TransUnion LLC v. Ramirez

Last Friday, the Supreme Court reversed the class-wide judgment in TransUnion LLC v. Ramirez (pdf), concluding that the lower courts had not properly applied the Court’s holding in Spokeo Inc. v. Robins and that the vast majority of the class members failed to satisfy the injury-in-fact requirement for Article III standing.  (Our firm, including the three of us, represented the petitioner in Spokeo, and we filed an amicus brief (pdf) in support of TransUnion.)

The Court’s holding has enormous practical significance for defendants facing class actions seeking statutory damages.  The Court reinforced Spokeo’s core holding that Congress’s creation
Continue Reading Supreme Court adopts robust view of Article III standing limitations in TransUnion, reaffirming and fortifying Spokeo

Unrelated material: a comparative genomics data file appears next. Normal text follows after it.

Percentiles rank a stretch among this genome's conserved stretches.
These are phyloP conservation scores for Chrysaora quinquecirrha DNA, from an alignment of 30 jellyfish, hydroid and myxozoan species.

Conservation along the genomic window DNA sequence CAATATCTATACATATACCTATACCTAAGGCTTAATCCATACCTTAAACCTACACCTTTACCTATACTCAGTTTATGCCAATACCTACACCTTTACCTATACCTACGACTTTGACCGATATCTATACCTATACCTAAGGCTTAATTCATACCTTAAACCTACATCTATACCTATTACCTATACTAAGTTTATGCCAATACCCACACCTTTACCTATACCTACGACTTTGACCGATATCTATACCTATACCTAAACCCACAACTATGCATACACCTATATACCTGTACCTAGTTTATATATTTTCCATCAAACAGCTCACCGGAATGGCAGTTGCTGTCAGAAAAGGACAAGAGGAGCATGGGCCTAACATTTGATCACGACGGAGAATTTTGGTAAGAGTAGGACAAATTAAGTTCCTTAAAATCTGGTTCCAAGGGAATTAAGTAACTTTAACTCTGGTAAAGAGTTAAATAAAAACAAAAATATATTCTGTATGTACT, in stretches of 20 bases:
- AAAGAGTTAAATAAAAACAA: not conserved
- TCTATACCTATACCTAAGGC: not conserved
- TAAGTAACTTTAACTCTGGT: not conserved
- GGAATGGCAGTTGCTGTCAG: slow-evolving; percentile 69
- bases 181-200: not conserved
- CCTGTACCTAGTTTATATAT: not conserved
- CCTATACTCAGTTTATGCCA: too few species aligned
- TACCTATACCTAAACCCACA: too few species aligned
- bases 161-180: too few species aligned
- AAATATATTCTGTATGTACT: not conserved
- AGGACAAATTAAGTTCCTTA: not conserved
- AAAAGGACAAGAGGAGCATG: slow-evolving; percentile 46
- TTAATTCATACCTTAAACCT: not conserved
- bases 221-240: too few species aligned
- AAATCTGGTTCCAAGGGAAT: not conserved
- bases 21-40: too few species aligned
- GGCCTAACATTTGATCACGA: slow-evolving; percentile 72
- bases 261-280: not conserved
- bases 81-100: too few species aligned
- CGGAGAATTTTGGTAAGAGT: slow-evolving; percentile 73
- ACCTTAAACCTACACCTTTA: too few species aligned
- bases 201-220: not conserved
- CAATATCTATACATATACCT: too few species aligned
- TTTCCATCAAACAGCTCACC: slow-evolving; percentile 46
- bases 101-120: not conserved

Yesterday, the Supreme Court heard oral argument (pdf) (audio) in TransUnion, LLC v. Ramirez, a Fair Credit Reporting Act case in which a federal court entered a class-wide judgment awarding statutory damages for two practices that TransUnion ended years ago.

The case boils down to two issues:

  1. Can “risk” of harm confer Article III standing on all members of a class when the challenged policy has ended and the risk never materialized for the overwhelming majority of the class?  And, if so, how much of a “risk” is needed?
  2. Can a class representative satisfy Rule 23(a)’s typicality


Continue Reading Supreme Court hears oral argument on class-member standing and typicality